That's correct. It's actually quite normal for this time of the year. There's always some that don't run on the calendar basis. But I really don't see anything else there in the remaining 15% that's going to cause any sort of disruption.

Operator

Our next question comes from the line of Larry Marsh with Barclays Capital.

Lawrence Marsh - Barclays Capital

It sounds like you're confirming the commitment to high top line growth strategy in your PBM, led by Med D and specialty. I think that's consistent. I think you said your message of convergence in margins in the industry, which I think is consistent with what you've said. So I guess and elaborate, why do you think top line is so important for you as a business versus your peers? And on the margin side, now with Aetna, even without Aetna for 2011, you're now a good bit below your peers on margin. So over time, is there any reason why your PBM should be less profitable than your peers?

Per Lofberg

Well, I can't really speculate about the other PBMs. I happen to believe that in the PBM business, you begin by capturing the lives. And then you work on making those lives as productive as possible over the span of a long-term relationship. So winning lives to me is sort of the end of the beginning, not the beginning of the end. And there's a lot that can be done to really build the profitable business once you have a solid book of business of customers.

Lawrence Marsh - Barclays Capital

And then profitability? Should we think of your business as less or more profitable than your peers?

Per Lofberg

Again, I'm going to stop short of trying to talk about our PBM competitors. I mean, we certainly believe that we can provide very strong return on the invested capital and very strong return to shareholders over time in the PBM business. As we've said several times, we are much more focused on the absolute EBIT dollars that we generate and, ultimately, the earnings per share than we are on percentage margin.

Lawrence Marsh - Barclays Capital

You specifically called that government pass-through pricing and how it influences your retail network. Why should we think of that as a new phenomenon? And I just want to clarify finally on FEP, the three bids that retail specialty mail and when do you think that gets decided this cycle?

Per Lofberg

I do think that there will be some kind of continued trend towards pass-through pricing. I think it's particularly driven by government payors. We saw it in Med D in 2009 to kind of impact 2010. If you look at the OPM [Office of Personnel Management] call letter, which is basically the directive that the federal government gives to all the federal plans, they certainly indicate that transparency is part of what they expect. And a number of the state programs, like CalPERS or some of the other big state programs, have transparency specifications. So it is a certain trend in the marketplace, and I think that'll continue over the next couple of years. And with respect to FEP, I can't really speculate about how that's going to play out. It's three separate bids, and the FEP have retained flexibility to pull it together whichever way they want, all in one bucket or distributed out among separate vendors as they have in the past. But it will be decided, I suspect, in same time frame.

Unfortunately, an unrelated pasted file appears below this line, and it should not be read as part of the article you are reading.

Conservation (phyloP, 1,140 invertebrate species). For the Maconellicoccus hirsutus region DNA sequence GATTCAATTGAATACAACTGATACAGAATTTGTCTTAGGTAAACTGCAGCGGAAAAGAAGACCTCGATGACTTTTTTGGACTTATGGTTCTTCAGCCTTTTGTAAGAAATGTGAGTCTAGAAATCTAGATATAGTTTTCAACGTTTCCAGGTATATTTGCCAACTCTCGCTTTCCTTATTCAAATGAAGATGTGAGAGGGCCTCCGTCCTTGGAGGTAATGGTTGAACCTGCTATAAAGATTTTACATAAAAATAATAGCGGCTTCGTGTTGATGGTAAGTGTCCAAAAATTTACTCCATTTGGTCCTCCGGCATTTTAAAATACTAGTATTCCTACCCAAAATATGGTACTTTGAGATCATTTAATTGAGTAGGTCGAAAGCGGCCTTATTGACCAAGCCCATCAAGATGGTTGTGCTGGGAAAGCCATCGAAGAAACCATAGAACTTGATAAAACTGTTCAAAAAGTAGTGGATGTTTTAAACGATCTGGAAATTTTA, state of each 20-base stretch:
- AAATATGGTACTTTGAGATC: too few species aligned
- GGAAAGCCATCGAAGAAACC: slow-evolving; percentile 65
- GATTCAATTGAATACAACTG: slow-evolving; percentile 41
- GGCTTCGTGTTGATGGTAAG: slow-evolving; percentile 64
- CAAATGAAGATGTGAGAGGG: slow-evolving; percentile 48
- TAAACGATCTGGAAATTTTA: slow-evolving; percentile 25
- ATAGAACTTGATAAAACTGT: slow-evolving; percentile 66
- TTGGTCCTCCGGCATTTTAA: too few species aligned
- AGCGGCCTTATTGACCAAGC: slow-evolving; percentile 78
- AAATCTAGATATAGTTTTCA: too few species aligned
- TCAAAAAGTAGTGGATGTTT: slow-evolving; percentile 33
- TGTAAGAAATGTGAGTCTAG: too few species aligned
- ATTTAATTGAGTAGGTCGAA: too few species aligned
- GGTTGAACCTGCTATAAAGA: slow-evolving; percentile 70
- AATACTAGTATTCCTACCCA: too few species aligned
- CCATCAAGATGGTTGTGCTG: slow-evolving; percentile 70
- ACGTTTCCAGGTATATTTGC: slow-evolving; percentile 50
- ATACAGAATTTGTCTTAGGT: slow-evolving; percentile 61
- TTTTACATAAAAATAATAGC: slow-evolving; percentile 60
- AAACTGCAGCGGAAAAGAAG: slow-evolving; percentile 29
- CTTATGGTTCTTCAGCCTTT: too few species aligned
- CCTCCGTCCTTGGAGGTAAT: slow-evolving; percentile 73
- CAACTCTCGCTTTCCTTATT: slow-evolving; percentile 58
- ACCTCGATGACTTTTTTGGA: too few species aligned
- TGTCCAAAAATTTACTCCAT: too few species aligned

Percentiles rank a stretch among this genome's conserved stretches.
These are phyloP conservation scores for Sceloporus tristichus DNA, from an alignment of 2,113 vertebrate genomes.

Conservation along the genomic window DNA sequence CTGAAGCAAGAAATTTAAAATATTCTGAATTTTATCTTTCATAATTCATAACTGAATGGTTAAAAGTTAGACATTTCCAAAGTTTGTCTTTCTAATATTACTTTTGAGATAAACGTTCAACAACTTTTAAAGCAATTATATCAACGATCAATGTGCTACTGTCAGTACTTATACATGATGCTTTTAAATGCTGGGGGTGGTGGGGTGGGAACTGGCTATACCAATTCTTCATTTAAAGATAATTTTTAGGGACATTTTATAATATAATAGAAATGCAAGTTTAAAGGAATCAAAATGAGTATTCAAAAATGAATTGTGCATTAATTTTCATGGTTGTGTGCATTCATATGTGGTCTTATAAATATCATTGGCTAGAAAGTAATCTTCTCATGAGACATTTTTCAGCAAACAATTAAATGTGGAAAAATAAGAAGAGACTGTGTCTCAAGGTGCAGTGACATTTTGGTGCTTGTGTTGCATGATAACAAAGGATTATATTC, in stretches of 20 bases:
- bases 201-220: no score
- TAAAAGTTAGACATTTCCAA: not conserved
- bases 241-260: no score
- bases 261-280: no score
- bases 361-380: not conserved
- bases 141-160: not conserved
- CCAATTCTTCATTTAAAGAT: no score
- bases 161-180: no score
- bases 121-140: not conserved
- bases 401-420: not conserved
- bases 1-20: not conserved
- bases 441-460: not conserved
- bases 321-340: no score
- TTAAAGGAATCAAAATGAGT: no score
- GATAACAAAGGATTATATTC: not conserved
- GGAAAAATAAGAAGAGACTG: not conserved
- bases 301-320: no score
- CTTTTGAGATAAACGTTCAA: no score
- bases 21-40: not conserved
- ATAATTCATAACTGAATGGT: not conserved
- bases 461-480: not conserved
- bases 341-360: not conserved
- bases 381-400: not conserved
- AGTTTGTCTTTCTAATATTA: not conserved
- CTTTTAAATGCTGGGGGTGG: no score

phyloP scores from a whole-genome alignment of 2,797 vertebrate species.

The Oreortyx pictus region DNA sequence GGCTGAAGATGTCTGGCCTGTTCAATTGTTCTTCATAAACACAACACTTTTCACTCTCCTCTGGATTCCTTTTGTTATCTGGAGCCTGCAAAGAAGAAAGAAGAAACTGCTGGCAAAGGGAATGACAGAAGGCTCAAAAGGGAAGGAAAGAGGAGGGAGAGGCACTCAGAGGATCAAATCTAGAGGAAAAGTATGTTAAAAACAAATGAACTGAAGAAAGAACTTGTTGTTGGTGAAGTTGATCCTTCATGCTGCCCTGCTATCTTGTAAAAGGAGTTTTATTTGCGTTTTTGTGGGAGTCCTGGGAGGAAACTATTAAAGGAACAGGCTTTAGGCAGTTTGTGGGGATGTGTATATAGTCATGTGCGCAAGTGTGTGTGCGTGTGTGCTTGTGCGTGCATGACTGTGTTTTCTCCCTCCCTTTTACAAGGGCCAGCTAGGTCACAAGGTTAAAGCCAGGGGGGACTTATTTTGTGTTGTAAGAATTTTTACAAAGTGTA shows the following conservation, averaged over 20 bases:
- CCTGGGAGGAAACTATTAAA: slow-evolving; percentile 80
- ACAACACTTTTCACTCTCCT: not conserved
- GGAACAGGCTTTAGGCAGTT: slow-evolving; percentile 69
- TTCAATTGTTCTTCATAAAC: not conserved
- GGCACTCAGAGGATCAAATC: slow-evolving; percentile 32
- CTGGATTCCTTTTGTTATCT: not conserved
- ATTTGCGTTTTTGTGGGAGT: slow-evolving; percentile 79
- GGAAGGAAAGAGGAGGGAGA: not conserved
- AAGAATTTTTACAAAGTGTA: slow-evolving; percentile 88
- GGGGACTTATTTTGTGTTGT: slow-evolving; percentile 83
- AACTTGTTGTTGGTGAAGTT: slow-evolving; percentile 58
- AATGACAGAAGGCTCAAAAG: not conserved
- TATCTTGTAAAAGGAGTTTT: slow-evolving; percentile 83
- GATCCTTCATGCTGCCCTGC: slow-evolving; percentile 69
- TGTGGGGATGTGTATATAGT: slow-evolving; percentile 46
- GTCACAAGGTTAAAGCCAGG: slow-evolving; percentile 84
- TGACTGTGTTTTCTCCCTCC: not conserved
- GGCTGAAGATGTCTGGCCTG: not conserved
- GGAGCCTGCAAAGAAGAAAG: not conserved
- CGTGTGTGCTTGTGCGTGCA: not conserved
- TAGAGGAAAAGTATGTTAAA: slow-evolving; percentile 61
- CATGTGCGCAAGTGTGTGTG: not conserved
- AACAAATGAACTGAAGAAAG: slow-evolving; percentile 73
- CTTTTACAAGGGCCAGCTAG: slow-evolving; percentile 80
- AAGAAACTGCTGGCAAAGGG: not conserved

Operator

Our next question comes from the line of Ed Kelly with Credit Suisse.

Edward Kelly - Crédit Suisse AG

Tom or Per, could you maybe just comment on the level of over earning on contracts that are coming up for renewal now versus last year? And what I mean by that is that some of the contracts that are coming up now, like FEP and GE, et cetera, were contracts that were signed by the company post the deal. And I even think, back then, people thought that maybe they were more aggressive contracts at the time. So it would feel like the potential margin compression of what you may enter into this year may not be as big as what it was last year, but I would just like to get your thoughts on that.

Per Lofberg

Well, I think there are some portion of the customer base where we're still benefiting from contracts that were entered into three, four years ago and which have grown to be quite extraordinarily profitable. So the realistic expectation is that we're going to have to reprice those in accordance with current market conditions. And I can't give you kind of a quantification of it, but it certainly will be a factor even going into this coming year.

Edward Kelly - Crédit Suisse AG

And then second question for you, Larry, you guys are clearly confident in your long-term 9% to 11% goal for PBM EBIT profit growth. This year is down 5% to 9%, which would imply that you're going to have years that are probably higher than that long term rate. If you were going to do that at all, it would feel like maybe 2012 would be the year, with all the increase in generic penetration. Is that something that's achievable, better in the high end of that range in '12 even with the margin compression you're talking about?

Larry Merlo

Well, it's too early to comment on any specifics around '12 other than what we alluded to earlier, that we certainly have some factors that give us confidence that we will break trend in 2012. And I think that Dave summed up the five-year CAGR pretty well earlier, in terms of there's going to be some years that'll be behind the CAGR number and there's going to be years where we'll be ahead. And we remain confident in that number, recognizing all of the factors that we've covered at one point or another throughout the call, from Aetna to Med D to generics and other things that haven't happened yet.

Operator